What Can Be Done
“A Dozen Steps to Successfully Appeal Denied Claims” on Codapedia, the free encyclopedia for Medical Reimbursement, makes the recommendation of auditing the insurance payor trends to see if they are consistent with the contract. If the practice got a “good deal” on the payment rate but the payor has provided a high denial rate, the difference in the payment rate and the amount actually paid after adjudicating claims may not be a very good deal after all.
Some additional suggestions:
- Understand why the claim was denied. In some cases, the reason for denial is too generic for the provider to interpret, so practices resubmit claims repeatedly until they find the magic combination. Understand early.
- Follow the insurance company’s rules. Update your sticky notes or customizable code scrubbing software as often as insurance companies update their requirements.
- Make a compelling case. Use professional language and reference key publications, including copies of selected passages in your claim to support your case,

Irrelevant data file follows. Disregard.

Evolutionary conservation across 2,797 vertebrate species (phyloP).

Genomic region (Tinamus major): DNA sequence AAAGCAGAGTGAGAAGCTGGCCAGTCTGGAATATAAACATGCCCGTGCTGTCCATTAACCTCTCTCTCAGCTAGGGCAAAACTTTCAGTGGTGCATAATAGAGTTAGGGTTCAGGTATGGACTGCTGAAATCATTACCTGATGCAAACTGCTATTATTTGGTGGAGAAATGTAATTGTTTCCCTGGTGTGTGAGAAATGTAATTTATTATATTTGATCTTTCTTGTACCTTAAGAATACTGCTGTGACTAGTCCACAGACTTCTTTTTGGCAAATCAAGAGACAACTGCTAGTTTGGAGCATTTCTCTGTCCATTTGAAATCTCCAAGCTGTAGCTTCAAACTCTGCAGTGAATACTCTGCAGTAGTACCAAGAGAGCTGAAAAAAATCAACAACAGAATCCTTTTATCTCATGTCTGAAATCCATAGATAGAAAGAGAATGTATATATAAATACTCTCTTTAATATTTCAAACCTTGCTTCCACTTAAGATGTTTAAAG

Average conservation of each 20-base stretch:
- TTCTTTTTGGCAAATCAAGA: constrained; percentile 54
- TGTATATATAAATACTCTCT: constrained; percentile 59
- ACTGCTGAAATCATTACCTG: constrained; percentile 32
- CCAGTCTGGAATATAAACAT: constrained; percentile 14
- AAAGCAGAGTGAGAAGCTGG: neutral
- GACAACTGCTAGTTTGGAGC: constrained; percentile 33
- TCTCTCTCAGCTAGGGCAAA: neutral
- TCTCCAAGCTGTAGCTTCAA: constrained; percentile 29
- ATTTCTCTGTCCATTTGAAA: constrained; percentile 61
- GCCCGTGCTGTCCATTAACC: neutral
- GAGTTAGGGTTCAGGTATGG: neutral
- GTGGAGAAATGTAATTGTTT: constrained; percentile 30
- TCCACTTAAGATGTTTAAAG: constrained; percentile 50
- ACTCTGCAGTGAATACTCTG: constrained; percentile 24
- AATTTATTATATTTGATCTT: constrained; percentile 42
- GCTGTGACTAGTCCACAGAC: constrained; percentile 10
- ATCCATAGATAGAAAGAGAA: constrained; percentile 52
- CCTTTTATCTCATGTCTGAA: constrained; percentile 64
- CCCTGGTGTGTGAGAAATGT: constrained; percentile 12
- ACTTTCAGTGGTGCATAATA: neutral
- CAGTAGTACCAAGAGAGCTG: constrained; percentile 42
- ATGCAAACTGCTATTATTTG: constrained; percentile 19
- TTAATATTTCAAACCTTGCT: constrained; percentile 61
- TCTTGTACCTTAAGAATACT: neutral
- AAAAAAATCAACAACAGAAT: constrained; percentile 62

- Confirm receipt. Follow up on your claim submissions by calling and emailing the recipient.
- Set boundaries. Some claims may cost more to resubmit than you would receive.
- Compile appeals. Present multiple denials for consideration at the same time.
- Maintain a hassle folder for each company. Organize your denied claims by dollar and type.
The author is right by saying, “Preventing denied claims is a key skill of successful billers. But getting some denials will always be a fact of life in today’s complicated physician payment system. Appealing denials is your right: it pays to exercise it.” Billers must fight for every dollar, but in many cases, the fight pays off.
For information on customizable code scrubbing software that can decrease your practice’s denials, contact us.